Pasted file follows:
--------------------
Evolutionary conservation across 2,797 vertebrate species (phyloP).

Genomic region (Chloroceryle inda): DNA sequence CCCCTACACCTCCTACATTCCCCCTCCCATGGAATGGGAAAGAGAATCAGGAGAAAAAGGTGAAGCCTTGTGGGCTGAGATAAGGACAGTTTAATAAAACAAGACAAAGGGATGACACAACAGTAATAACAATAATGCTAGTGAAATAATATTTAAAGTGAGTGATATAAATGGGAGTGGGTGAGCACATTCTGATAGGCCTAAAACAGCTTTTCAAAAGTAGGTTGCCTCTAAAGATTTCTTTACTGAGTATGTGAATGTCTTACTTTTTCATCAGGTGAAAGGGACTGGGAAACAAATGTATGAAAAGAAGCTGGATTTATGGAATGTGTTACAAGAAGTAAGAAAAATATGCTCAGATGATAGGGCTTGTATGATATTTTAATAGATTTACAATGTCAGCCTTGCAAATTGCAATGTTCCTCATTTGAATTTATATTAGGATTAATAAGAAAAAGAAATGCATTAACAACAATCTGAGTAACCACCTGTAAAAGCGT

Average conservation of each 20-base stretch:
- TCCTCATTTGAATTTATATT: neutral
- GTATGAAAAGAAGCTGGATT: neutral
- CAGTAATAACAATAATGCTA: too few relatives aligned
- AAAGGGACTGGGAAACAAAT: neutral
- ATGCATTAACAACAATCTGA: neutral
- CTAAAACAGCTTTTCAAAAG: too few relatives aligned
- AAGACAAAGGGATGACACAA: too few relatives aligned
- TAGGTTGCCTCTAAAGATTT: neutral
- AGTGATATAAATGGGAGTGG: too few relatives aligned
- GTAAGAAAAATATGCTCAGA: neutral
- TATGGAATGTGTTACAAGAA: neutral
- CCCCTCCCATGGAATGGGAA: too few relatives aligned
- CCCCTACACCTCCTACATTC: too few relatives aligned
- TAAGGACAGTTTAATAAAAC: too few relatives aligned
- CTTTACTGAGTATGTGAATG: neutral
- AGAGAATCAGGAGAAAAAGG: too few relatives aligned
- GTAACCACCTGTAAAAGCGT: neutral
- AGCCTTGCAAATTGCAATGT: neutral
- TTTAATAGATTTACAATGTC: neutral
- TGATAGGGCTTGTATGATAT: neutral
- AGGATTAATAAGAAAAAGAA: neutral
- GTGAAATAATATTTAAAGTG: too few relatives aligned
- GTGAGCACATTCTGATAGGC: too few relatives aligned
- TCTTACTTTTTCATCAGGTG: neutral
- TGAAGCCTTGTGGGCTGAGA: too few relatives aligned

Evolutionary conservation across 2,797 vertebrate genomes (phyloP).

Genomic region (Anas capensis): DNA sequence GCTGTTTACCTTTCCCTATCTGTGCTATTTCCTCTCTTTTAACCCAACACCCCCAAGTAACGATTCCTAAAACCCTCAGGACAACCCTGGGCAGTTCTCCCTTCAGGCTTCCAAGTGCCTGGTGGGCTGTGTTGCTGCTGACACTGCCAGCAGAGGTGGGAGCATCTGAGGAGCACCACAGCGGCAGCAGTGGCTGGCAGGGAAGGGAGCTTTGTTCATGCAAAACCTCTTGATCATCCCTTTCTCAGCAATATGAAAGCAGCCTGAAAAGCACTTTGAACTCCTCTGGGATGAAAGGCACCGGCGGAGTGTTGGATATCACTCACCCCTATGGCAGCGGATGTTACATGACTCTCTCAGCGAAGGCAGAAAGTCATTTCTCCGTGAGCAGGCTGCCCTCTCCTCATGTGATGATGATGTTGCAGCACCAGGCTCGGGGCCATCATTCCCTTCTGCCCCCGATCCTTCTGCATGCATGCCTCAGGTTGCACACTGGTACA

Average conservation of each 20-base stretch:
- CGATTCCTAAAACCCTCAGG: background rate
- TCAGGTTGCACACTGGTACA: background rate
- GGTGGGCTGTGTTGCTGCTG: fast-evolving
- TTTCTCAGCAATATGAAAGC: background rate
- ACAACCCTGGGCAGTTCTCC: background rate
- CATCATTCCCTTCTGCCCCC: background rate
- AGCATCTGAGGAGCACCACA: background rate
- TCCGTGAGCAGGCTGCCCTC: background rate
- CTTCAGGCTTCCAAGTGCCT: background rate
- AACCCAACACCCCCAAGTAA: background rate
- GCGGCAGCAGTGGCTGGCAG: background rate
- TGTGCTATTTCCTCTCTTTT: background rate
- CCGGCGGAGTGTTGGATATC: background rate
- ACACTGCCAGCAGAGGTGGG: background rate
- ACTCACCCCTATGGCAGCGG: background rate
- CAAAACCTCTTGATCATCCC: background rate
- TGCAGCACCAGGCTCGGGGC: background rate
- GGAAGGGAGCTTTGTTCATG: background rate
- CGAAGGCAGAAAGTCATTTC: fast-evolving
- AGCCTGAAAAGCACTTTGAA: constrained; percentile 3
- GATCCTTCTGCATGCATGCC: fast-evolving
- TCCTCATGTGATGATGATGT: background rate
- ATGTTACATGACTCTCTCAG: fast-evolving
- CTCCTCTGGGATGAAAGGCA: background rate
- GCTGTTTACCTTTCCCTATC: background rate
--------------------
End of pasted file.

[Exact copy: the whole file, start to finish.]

Evolutionary conservation across 2,797 vertebrate species (phyloP).

Genomic region (Chloroceryle inda): DNA sequence CCCCTACACCTCCTACATTCCCCCTCCCATGGAATGGGAAAGAGAATCAGGAGAAAAAGGTGAAGCCTTGTGGGCTGAGATAAGGACAGTTTAATAAAACAAGACAAAGGGATGACACAACAGTAATAACAATAATGCTAGTGAAATAATATTTAAAGTGAGTGATATAAATGGGAGTGGGTGAGCACATTCTGATAGGCCTAAAACAGCTTTTCAAAAGTAGGTTGCCTCTAAAGATTTCTTTACTGAGTATGTGAATGTCTTACTTTTTCATCAGGTGAAAGGGACTGGGAAACAAATGTATGAAAAGAAGCTGGATTTATGGAATGTGTTACAAGAAGTAAGAAAAATATGCTCAGATGATAGGGCTTGTATGATATTTTAATAGATTTACAATGTCAGCCTTGCAAATTGCAATGTTCCTCATTTGAATTTATATTAGGATTAATAAGAAAAAGAAATGCATTAACAACAATCTGAGTAACCACCTGTAAAAGCGT

Average conservation of each 20-base stretch:
- TCCTCATTTGAATTTATATT: neutral
- GTATGAAAAGAAGCTGGATT: neutral
- CAGTAATAACAATAATGCTA: too few relatives aligned
- AAAGGGACTGGGAAACAAAT: neutral
- ATGCATTAACAACAATCTGA: neutral
- CTAAAACAGCTTTTCAAAAG: too few relatives aligned
- AAGACAAAGGGATGACACAA: too few relatives aligned
- TAGGTTGCCTCTAAAGATTT: neutral
- AGTGATATAAATGGGAGTGG: too few relatives aligned
- GTAAGAAAAATATGCTCAGA: neutral
- TATGGAATGTGTTACAAGAA: neutral
- CCCCTCCCATGGAATGGGAA: too few relatives aligned
- CCCCTACACCTCCTACATTC: too few relatives aligned
- TAAGGACAGTTTAATAAAAC: too few relatives aligned
- CTTTACTGAGTATGTGAATG: neutral
- AGAGAATCAGGAGAAAAAGG: too few relatives aligned
- GTAACCACCTGTAAAAGCGT: neutral
- AGCCTTGCAAATTGCAATGT: neutral
- TTTAATAGATTTACAATGTC: neutral
- TGATAGGGCTTGTATGATAT: neutral
- AGGATTAATAAGAAAAAGAA: neutral
- GTGAAATAATATTTAAAGTG: too few relatives aligned
- GTGAGCACATTCTGATAGGC: too few relatives aligned
- TCTTACTTTTTCATCAGGTG: neutral
- TGAAGCCTTGTGGGCTGAGA: too few relatives aligned

Evolutionary conservation across 2,797 vertebrate genomes (phyloP).

Genomic region (Anas capensis): DNA sequence GCTGTTTACCTTTCCCTATCTGTGCTATTTCCTCTCTTTTAACCCAACACCCCCAAGTAACGATTCCTAAAACCCTCAGGACAACCCTGGGCAGTTCTCCCTTCAGGCTTCCAAGTGCCTGGTGGGCTGTGTTGCTGCTGACACTGCCAGCAGAGGTGGGAGCATCTGAGGAGCACCACAGCGGCAGCAGTGGCTGGCAGGGAAGGGAGCTTTGTTCATGCAAAACCTCTTGATCATCCCTTTCTCAGCAATATGAAAGCAGCCTGAAAAGCACTTTGAACTCCTCTGGGATGAAAGGCACCGGCGGAGTGTTGGATATCACTCACCCCTATGGCAGCGGATGTTACATGACTCTCTCAGCGAAGGCAGAAAGTCATTTCTCCGTGAGCAGGCTGCCCTCTCCTCATGTGATGATGATGTTGCAGCACCAGGCTCGGGGCCATCATTCCCTTCTGCCCCCGATCCTTCTGCATGCATGCCTCAGGTTGCACACTGGTACA

Average conservation of each 20-base stretch:
- CGATTCCTAAAACCCTCAGG: background rate
- TCAGGTTGCACACTGGTACA: background rate
- GGTGGGCTGTGTTGCTGCTG: fast-evolving
- TTTCTCAGCAATATGAAAGC: background rate
- ACAACCCTGGGCAGTTCTCC: background rate
- CATCATTCCCTTCTGCCCCC: background rate
- AGCATCTGAGGAGCACCACA: background rate
- TCCGTGAGCAGGCTGCCCTC: background rate
- CTTCAGGCTTCCAAGTGCCT: background rate
- AACCCAACACCCCCAAGTAA: background rate
- GCGGCAGCAGTGGCTGGCAG: background rate
- TGTGCTATTTCCTCTCTTTT: background rate
- CCGGCGGAGTGTTGGATATC: background rate
- ACACTGCCAGCAGAGGTGGG: background rate
- ACTCACCCCTATGGCAGCGG: background rate
- CAAAACCTCTTGATCATCCC: background rate
- TGCAGCACCAGGCTCGGGGC: background rate
- GGAAGGGAGCTTTGTTCATG: background rate
- CGAAGGCAGAAAGTCATTTC: fast-evolving
- AGCCTGAAAAGCACTTTGAA: constrained; percentile 3
- GATCCTTCTGCATGCATGCC: fast-evolving
- TCCTCATGTGATGATGATGT: background rate
- ATGTTACATGACTCTCTCAG: fast-evolving
- CTCCTCTGGGATGAAAGGCA: background rate
- GCTGTTTACCTTTCCCTATC: background rate